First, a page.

What Is Bone?
To understand osteoporosis, it is important to learn about bone. Made mostly of collagen, bone is living, growing tissue. Collagen is a protein that provides a soft framework, and calcium phosphate is a mineral that adds strength and hardens the framework. This combination of collagen and calcium makes bone strong and flexible enough to withstand stress. More than 99 percent of the body's calcium is contained in the bones and teeth. The remaining 1 percent is found in the blood.
Two types of bone found in the body -- cortical and trabecular. Cortical bone is dense and compact. It forms the outer layer of the bone. Trabecular bone makes up the inner layer of the bone and has a spongy, honeycomb-like structure.
Throughout life, bone is constantly renewed through a two-part process called remodeling. This process consists of resorption and formation. During resorption, special cells called osteoclasts break down and remove old bone tissue. During bone formation, new bone tissue is laid down to replace the old. Several hormones including calcitonin, parathyroid hormone, vitamin D, estrogen (in women), and testosterone (in men), among others, regulate osteoclast and osteoblast function.
Think of bone as a bank account where you "deposit" and "withdraw" bone tissue. During childhood and the teenage years, new bone is added to the skeleton faster than old bone is removed. As a result, bones become larger, heavier, and denser. For most people, bone formation continues at a faster pace than removal until bone mass peaks during the third decade of life.
After age 20, bone "withdrawals" can begin to exceed "deposits." For many people, this bone loss can be prevented by continuing to get calcium, vitamin D, and exercise and by avoiding tobacco and excessive alcohol use. Osteoporosis develops when bone removal occurs too quickly, replacement occurs too slowly, or both. You are more likely to develop osteoporosis if you did not reach your maximum peak bone mass during your bone-building years.
Women are more likely than men to develop osteoporosis. This is because women generally have smaller, thinner bones than men have and because women can lose bone tissue rapidly in the first 4 to 8 years after menopause because of the sharp decline in production of the hormone estrogen. Produced by the ovaries, estrogen has been shown to have a protective effect on bone. Women usually go through menopause between age 45 and 55. After menopause, bone loss in women greatly exceeds that in men. However, by age 65, women and men tend to lose bone tissue at the same rate. Although men do not undergo the equivalent of menopause, production of the male hormone testosterone may decrease, and this can lead to increased bone loss and a greater risk of developing osteoporosis.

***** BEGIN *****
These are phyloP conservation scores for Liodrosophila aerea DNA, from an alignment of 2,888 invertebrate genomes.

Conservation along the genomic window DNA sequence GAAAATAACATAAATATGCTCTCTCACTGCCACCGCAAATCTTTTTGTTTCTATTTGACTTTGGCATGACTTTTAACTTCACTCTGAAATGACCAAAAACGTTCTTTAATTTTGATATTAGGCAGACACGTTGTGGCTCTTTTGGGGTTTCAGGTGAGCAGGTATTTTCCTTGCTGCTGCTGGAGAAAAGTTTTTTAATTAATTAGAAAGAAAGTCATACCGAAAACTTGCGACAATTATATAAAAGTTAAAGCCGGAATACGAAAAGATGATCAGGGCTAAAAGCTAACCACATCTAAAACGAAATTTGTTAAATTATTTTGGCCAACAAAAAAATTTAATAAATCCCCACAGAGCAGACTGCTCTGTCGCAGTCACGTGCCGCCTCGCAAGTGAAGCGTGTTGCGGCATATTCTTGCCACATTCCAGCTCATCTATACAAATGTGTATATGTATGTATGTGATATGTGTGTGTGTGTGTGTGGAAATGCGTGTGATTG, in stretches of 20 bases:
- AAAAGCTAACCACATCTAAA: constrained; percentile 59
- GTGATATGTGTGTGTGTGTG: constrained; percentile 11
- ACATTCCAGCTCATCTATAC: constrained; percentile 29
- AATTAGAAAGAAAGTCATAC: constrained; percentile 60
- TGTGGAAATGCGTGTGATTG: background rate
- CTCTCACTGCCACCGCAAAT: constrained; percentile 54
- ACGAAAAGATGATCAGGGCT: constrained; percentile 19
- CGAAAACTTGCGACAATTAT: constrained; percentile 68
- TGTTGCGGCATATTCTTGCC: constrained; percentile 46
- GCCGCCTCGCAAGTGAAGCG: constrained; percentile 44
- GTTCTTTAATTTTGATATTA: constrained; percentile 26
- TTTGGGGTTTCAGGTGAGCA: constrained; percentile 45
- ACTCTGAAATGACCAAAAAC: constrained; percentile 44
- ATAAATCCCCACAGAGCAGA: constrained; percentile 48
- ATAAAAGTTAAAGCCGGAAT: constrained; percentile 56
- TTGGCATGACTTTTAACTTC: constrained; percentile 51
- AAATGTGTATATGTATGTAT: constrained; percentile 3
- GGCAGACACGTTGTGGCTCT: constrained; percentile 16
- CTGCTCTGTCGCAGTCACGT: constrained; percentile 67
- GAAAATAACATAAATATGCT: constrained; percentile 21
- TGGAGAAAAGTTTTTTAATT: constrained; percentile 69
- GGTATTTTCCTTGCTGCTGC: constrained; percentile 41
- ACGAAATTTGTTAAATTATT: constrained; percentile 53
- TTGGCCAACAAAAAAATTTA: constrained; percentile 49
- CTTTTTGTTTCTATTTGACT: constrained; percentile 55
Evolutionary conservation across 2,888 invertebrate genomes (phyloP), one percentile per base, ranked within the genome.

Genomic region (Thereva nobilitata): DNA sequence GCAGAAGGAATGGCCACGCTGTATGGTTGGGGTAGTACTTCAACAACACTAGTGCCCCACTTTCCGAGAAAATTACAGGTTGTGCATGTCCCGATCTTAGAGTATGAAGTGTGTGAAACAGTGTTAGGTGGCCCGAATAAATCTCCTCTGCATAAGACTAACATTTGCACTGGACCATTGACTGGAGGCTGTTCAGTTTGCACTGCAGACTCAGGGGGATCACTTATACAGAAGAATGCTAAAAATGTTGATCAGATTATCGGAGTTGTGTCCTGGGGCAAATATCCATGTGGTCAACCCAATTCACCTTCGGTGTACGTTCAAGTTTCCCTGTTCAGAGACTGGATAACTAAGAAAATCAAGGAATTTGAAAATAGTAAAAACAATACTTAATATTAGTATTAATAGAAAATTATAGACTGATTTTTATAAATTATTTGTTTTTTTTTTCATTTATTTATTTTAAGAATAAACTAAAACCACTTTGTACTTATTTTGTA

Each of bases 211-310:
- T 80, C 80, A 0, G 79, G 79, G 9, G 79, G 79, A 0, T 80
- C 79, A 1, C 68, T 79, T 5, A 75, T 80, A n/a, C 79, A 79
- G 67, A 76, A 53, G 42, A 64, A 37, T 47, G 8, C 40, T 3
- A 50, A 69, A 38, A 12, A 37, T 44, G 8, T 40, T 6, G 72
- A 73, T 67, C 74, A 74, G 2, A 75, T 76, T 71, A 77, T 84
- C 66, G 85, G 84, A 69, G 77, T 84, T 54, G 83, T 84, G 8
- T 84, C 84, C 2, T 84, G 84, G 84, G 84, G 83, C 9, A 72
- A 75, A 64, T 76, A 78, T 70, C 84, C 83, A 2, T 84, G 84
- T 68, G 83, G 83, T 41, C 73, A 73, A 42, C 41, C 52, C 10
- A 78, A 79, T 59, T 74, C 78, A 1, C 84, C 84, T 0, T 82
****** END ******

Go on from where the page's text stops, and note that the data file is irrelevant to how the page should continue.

Osteoporosis is preventable for many people. Prevention is important because although there are treatments for osteoporosis, a cure has not yet been found. A comprehensive program that can help prevent osteoporosis includes:
The National Institutes of Health Osteoporosis and Related Bone Diseases ~ National Resource Center acknowledges the assistance of the National Osteoporosis Foundation in the preparation of this publication.
This fact sheet contains information about medications used to treat the health condition discussed here. When this fact sheet was printed, we included the most up-to-date (accurate) information available. Occasionally, new information on medications is released.
For updates and for any questions about any medications you are taking, please contact
U.S. Food and Drug Administration
For updates and questions about statistics, please contact
Centers for Disease Control and Prevention's National Center for Health Statistics
This article was provided by National Institute of Arthritis and Musculoskeletal and Skin Diseases.